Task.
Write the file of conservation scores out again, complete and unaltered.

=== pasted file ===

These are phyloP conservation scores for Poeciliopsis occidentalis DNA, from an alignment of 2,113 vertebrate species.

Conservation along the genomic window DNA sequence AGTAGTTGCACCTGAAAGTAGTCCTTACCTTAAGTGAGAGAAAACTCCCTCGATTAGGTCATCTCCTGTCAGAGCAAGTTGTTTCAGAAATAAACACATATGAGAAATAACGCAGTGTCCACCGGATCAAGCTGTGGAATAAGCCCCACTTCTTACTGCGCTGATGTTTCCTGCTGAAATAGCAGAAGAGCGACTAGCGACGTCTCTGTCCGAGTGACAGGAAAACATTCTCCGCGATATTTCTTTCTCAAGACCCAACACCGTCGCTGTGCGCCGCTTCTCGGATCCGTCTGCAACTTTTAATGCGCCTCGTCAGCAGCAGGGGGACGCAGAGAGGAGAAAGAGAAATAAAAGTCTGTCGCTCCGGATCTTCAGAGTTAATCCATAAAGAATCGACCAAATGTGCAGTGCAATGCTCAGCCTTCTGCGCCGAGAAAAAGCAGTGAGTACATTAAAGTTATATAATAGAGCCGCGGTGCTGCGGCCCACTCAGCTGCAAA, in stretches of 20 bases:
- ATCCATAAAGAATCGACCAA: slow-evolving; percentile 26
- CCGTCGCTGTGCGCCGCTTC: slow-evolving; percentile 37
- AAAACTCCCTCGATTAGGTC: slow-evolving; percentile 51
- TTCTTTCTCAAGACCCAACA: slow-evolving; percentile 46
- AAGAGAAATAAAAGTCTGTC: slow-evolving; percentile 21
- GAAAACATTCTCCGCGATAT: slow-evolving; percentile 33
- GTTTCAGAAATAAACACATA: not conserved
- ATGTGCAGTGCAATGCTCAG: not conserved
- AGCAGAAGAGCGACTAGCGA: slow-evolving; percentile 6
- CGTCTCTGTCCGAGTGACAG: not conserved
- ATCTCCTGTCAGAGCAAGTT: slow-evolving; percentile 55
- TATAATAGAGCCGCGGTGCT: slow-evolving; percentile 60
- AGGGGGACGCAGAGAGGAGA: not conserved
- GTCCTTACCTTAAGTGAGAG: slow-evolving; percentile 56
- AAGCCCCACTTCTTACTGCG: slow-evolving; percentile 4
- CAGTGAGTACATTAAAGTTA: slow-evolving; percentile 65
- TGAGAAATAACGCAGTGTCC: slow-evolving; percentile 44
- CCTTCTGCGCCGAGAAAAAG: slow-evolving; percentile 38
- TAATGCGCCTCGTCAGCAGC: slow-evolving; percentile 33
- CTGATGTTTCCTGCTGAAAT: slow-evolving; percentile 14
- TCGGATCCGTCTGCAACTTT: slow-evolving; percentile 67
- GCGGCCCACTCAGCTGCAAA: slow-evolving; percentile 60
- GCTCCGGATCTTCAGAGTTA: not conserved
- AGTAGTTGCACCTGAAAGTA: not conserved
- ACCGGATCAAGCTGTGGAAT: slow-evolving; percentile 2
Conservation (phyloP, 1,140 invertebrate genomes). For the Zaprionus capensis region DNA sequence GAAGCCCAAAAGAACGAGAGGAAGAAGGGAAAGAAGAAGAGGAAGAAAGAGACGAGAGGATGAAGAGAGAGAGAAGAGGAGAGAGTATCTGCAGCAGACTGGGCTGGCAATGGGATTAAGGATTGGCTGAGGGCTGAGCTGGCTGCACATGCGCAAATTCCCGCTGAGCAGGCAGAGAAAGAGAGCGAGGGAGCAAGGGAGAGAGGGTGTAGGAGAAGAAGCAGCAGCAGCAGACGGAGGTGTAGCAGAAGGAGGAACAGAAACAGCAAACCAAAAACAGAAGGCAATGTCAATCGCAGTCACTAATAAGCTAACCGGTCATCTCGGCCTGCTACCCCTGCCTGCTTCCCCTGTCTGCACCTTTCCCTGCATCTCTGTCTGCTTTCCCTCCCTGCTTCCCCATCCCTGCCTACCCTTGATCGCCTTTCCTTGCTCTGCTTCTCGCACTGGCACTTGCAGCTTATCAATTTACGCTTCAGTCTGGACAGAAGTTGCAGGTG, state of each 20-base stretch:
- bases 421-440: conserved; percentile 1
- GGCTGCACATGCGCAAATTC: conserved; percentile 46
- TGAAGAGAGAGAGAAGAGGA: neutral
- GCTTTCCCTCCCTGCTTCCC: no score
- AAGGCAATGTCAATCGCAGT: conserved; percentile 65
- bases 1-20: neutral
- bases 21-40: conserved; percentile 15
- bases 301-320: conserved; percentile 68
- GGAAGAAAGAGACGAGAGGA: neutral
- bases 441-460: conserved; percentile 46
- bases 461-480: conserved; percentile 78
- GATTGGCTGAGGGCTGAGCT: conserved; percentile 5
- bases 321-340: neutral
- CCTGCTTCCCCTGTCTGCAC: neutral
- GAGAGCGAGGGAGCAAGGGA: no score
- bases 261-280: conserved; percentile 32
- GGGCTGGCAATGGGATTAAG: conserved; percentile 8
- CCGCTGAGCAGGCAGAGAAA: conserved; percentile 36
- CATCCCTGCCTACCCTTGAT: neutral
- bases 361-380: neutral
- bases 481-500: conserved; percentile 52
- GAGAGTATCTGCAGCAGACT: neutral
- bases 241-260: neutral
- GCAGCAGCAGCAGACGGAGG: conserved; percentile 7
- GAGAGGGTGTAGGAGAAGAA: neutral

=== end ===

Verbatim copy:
These are phyloP conservation scores for Poeciliopsis occidentalis DNA, from an alignment of 2,113 vertebrate species.

Conservation along the genomic window DNA sequence AGTAGTTGCACCTGAAAGTAGTCCTTACCTTAAGTGAGAGAAAACTCCCTCGATTAGGTCATCTCCTGTCAGAGCAAGTTGTTTCAGAAATAAACACATATGAGAAATAACGCAGTGTCCACCGGATCAAGCTGTGGAATAAGCCCCACTTCTTACTGCGCTGATGTTTCCTGCTGAAATAGCAGAAGAGCGACTAGCGACGTCTCTGTCCGAGTGACAGGAAAACATTCTCCGCGATATTTCTTTCTCAAGACCCAACACCGTCGCTGTGCGCCGCTTCTCGGATCCGTCTGCAACTTTTAATGCGCCTCGTCAGCAGCAGGGGGACGCAGAGAGGAGAAAGAGAAATAAAAGTCTGTCGCTCCGGATCTTCAGAGTTAATCCATAAAGAATCGACCAAATGTGCAGTGCAATGCTCAGCCTTCTGCGCCGAGAAAAAGCAGTGAGTACATTAAAGTTATATAATAGAGCCGCGGTGCTGCGGCCCACTCAGCTGCAAA, in stretches of 20 bases:
- ATCCATAAAGAATCGACCAA: slow-evolving; percentile 26
- CCGTCGCTGTGCGCCGCTTC: slow-evolving; percentile 37
- AAAACTCCCTCGATTAGGTC: slow-evolving; percentile 51
- TTCTTTCTCAAGACCCAACA: slow-evolving; percentile 46
- AAGAGAAATAAAAGTCTGTC: slow-evolving; percentile 21
- GAAAACATTCTCCGCGATAT: slow-evolving; percentile 33
- GTTTCAGAAATAAACACATA: not conserved
- ATGTGCAGTGCAATGCTCAG: not conserved
- AGCAGAAGAGCGACTAGCGA: slow-evolving; percentile 6
- CGTCTCTGTCCGAGTGACAG: not conserved
- ATCTCCTGTCAGAGCAAGTT: slow-evolving; percentile 55
- TATAATAGAGCCGCGGTGCT: slow-evolving; percentile 60
- AGGGGGACGCAGAGAGGAGA: not conserved
- GTCCTTACCTTAAGTGAGAG: slow-evolving; percentile 56
- AAGCCCCACTTCTTACTGCG: slow-evolving; percentile 4
- CAGTGAGTACATTAAAGTTA: slow-evolving; percentile 65
- TGAGAAATAACGCAGTGTCC: slow-evolving; percentile 44
- CCTTCTGCGCCGAGAAAAAG: slow-evolving; percentile 38
- TAATGCGCCTCGTCAGCAGC: slow-evolving; percentile 33
- CTGATGTTTCCTGCTGAAAT: slow-evolving; percentile 14
- TCGGATCCGTCTGCAACTTT: slow-evolving; percentile 67
- GCGGCCCACTCAGCTGCAAA: slow-evolving; percentile 60
- GCTCCGGATCTTCAGAGTTA: not conserved
- AGTAGTTGCACCTGAAAGTA: not conserved
- ACCGGATCAAGCTGTGGAAT: slow-evolving; percentile 2
Conservation (phyloP, 1,140 invertebrate genomes). For the Zaprionus capensis region DNA sequence GAAGCCCAAAAGAACGAGAGGAAGAAGGGAAAGAAGAAGAGGAAGAAAGAGACGAGAGGATGAAGAGAGAGAGAAGAGGAGAGAGTATCTGCAGCAGACTGGGCTGGCAATGGGATTAAGGATTGGCTGAGGGCTGAGCTGGCTGCACATGCGCAAATTCCCGCTGAGCAGGCAGAGAAAGAGAGCGAGGGAGCAAGGGAGAGAGGGTGTAGGAGAAGAAGCAGCAGCAGCAGACGGAGGTGTAGCAGAAGGAGGAACAGAAACAGCAAACCAAAAACAGAAGGCAATGTCAATCGCAGTCACTAATAAGCTAACCGGTCATCTCGGCCTGCTACCCCTGCCTGCTTCCCCTGTCTGCACCTTTCCCTGCATCTCTGTCTGCTTTCCCTCCCTGCTTCCCCATCCCTGCCTACCCTTGATCGCCTTTCCTTGCTCTGCTTCTCGCACTGGCACTTGCAGCTTATCAATTTACGCTTCAGTCTGGACAGAAGTTGCAGGTG, state of each 20-base stretch:
- bases 421-440: conserved; percentile 1
- GGCTGCACATGCGCAAATTC: conserved; percentile 46
- TGAAGAGAGAGAGAAGAGGA: neutral
- GCTTTCCCTCCCTGCTTCCC: no score
- AAGGCAATGTCAATCGCAGT: conserved; percentile 65
- bases 1-20: neutral
- bases 21-40: conserved; percentile 15
- bases 301-320: conserved; percentile 68
- GGAAGAAAGAGACGAGAGGA: neutral
- bases 441-460: conserved; percentile 46
- bases 461-480: conserved; percentile 78
- GATTGGCTGAGGGCTGAGCT: conserved; percentile 5
- bases 321-340: neutral
- CCTGCTTCCCCTGTCTGCAC: neutral
- GAGAGCGAGGGAGCAAGGGA: no score
- bases 261-280: conserved; percentile 32
- GGGCTGGCAATGGGATTAAG: conserved; percentile 8
- CCGCTGAGCAGGCAGAGAAA: conserved; percentile 36
- CATCCCTGCCTACCCTTGAT: neutral
- bases 361-380: neutral
- bases 481-500: conserved; percentile 52
- GAGAGTATCTGCAGCAGACT: neutral
- bases 241-260: neutral
- GCAGCAGCAGCAGACGGAGG: conserved; percentile 7
- GAGAGGGTGTAGGAGAAGAA: neutral